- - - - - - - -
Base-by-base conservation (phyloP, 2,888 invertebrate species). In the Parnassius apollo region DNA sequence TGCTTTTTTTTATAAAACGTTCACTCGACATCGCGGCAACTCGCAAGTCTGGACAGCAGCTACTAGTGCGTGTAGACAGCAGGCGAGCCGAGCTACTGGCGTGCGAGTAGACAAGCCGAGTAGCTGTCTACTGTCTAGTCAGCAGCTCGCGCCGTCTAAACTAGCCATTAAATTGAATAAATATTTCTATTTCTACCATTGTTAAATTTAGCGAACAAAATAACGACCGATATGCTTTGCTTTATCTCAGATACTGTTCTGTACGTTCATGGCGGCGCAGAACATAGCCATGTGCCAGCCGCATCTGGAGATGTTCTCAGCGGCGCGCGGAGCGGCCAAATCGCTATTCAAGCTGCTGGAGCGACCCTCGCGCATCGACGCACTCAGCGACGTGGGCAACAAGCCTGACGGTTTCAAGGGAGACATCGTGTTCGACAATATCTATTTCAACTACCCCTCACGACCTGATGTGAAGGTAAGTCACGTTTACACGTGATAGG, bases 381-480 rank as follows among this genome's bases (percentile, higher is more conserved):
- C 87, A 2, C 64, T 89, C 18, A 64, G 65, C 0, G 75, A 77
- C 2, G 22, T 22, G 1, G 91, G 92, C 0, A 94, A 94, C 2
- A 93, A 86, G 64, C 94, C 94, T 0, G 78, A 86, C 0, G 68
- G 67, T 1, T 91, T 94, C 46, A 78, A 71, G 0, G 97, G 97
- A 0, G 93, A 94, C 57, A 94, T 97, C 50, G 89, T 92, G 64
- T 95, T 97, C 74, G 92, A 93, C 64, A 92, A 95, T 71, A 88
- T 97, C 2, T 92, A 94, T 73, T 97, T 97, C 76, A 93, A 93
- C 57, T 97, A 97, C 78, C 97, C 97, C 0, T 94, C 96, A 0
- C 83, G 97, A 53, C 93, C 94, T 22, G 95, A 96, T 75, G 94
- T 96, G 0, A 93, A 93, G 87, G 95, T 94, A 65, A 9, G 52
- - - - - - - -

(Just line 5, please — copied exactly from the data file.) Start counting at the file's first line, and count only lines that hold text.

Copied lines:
- G 67, T 1, T 91, T 94, C 46, A 78, A 71, G 0, G 97, G 97